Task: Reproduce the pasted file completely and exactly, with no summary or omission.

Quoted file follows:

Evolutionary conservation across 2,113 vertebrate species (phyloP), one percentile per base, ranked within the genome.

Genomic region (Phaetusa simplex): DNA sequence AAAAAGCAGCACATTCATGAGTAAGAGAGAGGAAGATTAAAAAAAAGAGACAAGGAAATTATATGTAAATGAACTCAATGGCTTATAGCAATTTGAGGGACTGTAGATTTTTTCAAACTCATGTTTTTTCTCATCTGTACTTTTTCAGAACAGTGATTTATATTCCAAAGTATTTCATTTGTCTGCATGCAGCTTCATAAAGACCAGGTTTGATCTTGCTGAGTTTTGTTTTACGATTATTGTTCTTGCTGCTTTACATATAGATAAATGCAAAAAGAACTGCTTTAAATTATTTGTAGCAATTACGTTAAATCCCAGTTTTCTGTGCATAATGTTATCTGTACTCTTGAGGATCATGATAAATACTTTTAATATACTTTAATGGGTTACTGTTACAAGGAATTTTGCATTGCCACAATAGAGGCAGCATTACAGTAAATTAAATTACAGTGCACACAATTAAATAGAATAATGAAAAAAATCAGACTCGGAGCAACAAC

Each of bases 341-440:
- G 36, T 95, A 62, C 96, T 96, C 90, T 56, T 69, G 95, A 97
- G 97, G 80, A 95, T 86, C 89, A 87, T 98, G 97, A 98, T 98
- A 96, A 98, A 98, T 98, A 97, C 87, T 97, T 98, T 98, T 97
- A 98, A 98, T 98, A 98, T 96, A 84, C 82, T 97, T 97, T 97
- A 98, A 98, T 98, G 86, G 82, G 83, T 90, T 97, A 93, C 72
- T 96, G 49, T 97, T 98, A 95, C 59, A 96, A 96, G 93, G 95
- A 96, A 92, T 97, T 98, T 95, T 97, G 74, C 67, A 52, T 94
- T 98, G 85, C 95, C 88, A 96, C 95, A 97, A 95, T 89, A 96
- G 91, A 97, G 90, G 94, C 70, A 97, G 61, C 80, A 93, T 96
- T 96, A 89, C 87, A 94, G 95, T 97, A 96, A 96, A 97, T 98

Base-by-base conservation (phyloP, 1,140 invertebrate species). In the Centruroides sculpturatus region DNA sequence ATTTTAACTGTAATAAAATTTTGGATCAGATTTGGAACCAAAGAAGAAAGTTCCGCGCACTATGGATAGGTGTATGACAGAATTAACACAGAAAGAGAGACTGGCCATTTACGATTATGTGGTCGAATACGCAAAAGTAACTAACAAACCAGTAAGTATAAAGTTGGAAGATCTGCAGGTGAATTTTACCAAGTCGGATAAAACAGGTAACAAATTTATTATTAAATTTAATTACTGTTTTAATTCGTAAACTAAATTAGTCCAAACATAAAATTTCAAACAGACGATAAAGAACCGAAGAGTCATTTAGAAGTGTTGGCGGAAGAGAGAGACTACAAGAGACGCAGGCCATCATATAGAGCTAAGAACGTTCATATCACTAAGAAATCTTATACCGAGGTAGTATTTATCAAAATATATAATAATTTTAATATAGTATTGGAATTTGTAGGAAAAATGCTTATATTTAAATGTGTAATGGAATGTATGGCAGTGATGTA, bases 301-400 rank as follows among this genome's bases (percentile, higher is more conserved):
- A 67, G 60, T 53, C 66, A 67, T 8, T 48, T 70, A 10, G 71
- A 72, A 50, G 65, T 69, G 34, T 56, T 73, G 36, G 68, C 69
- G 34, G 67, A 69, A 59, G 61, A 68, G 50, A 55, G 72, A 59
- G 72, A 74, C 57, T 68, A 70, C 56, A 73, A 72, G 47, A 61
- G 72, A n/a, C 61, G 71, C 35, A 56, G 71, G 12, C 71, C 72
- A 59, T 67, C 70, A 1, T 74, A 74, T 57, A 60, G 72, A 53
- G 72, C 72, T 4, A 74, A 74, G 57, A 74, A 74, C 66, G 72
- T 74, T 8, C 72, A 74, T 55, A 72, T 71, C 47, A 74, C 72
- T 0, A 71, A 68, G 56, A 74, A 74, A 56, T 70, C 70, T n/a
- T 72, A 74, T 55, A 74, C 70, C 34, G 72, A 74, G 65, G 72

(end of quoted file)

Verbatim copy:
Evolutionary conservation across 2,113 vertebrate species (phyloP), one percentile per base, ranked within the genome.

Genomic region (Phaetusa simplex): DNA sequence AAAAAGCAGCACATTCATGAGTAAGAGAGAGGAAGATTAAAAAAAAGAGACAAGGAAATTATATGTAAATGAACTCAATGGCTTATAGCAATTTGAGGGACTGTAGATTTTTTCAAACTCATGTTTTTTCTCATCTGTACTTTTTCAGAACAGTGATTTATATTCCAAAGTATTTCATTTGTCTGCATGCAGCTTCATAAAGACCAGGTTTGATCTTGCTGAGTTTTGTTTTACGATTATTGTTCTTGCTGCTTTACATATAGATAAATGCAAAAAGAACTGCTTTAAATTATTTGTAGCAATTACGTTAAATCCCAGTTTTCTGTGCATAATGTTATCTGTACTCTTGAGGATCATGATAAATACTTTTAATATACTTTAATGGGTTACTGTTACAAGGAATTTTGCATTGCCACAATAGAGGCAGCATTACAGTAAATTAAATTACAGTGCACACAATTAAATAGAATAATGAAAAAAATCAGACTCGGAGCAACAAC

Each of bases 341-440:
- G 36, T 95, A 62, C 96, T 96, C 90, T 56, T 69, G 95, A 97
- G 97, G 80, A 95, T 86, C 89, A 87, T 98, G 97, A 98, T 98
- A 96, A 98, A 98, T 98, A 97, C 87, T 97, T 98, T 98, T 97
- A 98, A 98, T 98, A 98, T 96, A 84, C 82, T 97, T 97, T 97
- A 98, A 98, T 98, G 86, G 82, G 83, T 90, T 97, A 93, C 72
- T 96, G 49, T 97, T 98, A 95, C 59, A 96, A 96, G 93, G 95
- A 96, A 92, T 97, T 98, T 95, T 97, G 74, C 67, A 52, T 94
- T 98, G 85, C 95, C 88, A 96, C 95, A 97, A 95, T 89, A 96
- G 91, A 97, G 90, G 94, C 70, A 97, G 61, C 80, A 93, T 96
- T 96, A 89, C 87, A 94, G 95, T 97, A 96, A 96, A 97, T 98

Base-by-base conservation (phyloP, 1,140 invertebrate species). In the Centruroides sculpturatus region DNA sequence ATTTTAACTGTAATAAAATTTTGGATCAGATTTGGAACCAAAGAAGAAAGTTCCGCGCACTATGGATAGGTGTATGACAGAATTAACACAGAAAGAGAGACTGGCCATTTACGATTATGTGGTCGAATACGCAAAAGTAACTAACAAACCAGTAAGTATAAAGTTGGAAGATCTGCAGGTGAATTTTACCAAGTCGGATAAAACAGGTAACAAATTTATTATTAAATTTAATTACTGTTTTAATTCGTAAACTAAATTAGTCCAAACATAAAATTTCAAACAGACGATAAAGAACCGAAGAGTCATTTAGAAGTGTTGGCGGAAGAGAGAGACTACAAGAGACGCAGGCCATCATATAGAGCTAAGAACGTTCATATCACTAAGAAATCTTATACCGAGGTAGTATTTATCAAAATATATAATAATTTTAATATAGTATTGGAATTTGTAGGAAAAATGCTTATATTTAAATGTGTAATGGAATGTATGGCAGTGATGTA, bases 301-400 rank as follows among this genome's bases (percentile, higher is more conserved):
- A 67, G 60, T 53, C 66, A 67, T 8, T 48, T 70, A 10, G 71
- A 72, A 50, G 65, T 69, G 34, T 56, T 73, G 36, G 68, C 69
- G 34, G 67, A 69, A 59, G 61, A 68, G 50, A 55, G 72, A 59
- G 72, A 74, C 57, T 68, A 70, C 56, A 73, A 72, G 47, A 61
- G 72, A n/a, C 61, G 71, C 35, A 56, G 71, G 12, C 71, C 72
- A 59, T 67, C 70, A 1, T 74, A 74, T 57, A 60, G 72, A 53
- G 72, C 72, T 4, A 74, A 74, G 57, A 74, A 74, C 66, G 72
- T 74, T 8, C 72, A 74, T 55, A 72, T 71, C 47, A 74, C 72
- T 0, A 71, A 68, G 56, A 74, A 74, A 56, T 70, C 70, T n/a
- T 72, A 74, T 55, A 74, C 70, C 34, G 72, A 74, G 65, G 72